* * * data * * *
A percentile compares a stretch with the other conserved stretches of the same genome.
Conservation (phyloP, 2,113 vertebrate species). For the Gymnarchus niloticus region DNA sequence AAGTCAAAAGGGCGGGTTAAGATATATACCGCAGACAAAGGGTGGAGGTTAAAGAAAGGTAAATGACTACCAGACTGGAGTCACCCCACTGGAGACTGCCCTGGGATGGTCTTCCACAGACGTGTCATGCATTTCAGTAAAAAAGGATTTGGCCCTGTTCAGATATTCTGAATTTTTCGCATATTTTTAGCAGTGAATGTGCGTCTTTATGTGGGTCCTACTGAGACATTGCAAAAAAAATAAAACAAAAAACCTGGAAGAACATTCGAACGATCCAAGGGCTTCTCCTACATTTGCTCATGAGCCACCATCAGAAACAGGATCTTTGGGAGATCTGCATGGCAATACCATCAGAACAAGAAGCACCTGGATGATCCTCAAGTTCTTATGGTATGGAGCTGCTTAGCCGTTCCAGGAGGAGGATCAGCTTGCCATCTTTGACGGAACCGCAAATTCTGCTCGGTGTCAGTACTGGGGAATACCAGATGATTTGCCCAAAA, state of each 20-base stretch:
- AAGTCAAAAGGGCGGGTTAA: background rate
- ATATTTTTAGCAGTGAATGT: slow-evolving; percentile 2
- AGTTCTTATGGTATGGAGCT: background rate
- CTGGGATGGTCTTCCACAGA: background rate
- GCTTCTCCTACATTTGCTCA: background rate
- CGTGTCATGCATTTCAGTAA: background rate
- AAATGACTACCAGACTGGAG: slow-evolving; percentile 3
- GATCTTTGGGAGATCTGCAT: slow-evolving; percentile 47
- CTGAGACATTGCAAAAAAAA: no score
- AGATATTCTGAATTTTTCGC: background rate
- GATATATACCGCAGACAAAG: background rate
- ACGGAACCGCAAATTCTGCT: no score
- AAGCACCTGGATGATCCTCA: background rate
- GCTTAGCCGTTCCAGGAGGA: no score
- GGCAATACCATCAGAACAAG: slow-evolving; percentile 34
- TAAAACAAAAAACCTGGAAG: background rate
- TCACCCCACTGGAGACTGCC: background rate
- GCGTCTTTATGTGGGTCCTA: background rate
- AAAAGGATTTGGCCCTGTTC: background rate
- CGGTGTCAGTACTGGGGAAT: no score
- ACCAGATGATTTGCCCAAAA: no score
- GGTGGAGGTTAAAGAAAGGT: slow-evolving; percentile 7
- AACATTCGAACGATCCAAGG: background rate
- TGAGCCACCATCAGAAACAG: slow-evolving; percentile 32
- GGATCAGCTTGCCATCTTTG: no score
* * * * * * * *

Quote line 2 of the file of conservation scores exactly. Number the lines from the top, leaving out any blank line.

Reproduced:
Conservation (phyloP, 2,113 vertebrate species). For the Gymnarchus niloticus region DNA sequence AAGTCAAAAGGGCGGGTTAAGATATATACCGCAGACAAAGGGTGGAGGTTAAAGAAAGGTAAATGACTACCAGACTGGAGTCACCCCACTGGAGACTGCCCTGGGATGGTCTTCCACAGACGTGTCATGCATTTCAGTAAAAAAGGATTTGGCCCTGTTCAGATATTCTGAATTTTTCGCATATTTTTAGCAGTGAATGTGCGTCTTTATGTGGGTCCTACTGAGACATTGCAAAAAAAATAAAACAAAAAACCTGGAAGAACATTCGAACGATCCAAGGGCTTCTCCTACATTTGCTCATGAGCCACCATCAGAAACAGGATCTTTGGGAGATCTGCATGGCAATACCATCAGAACAAGAAGCACCTGGATGATCCTCAAGTTCTTATGGTATGGAGCTGCTTAGCCGTTCCAGGAGGAGGATCAGCTTGCCATCTTTGACGGAACCGCAAATTCTGCTCGGTGTCAGTACTGGGGAATACCAGATGATTTGCCCAAAA, state of each 20-base stretch: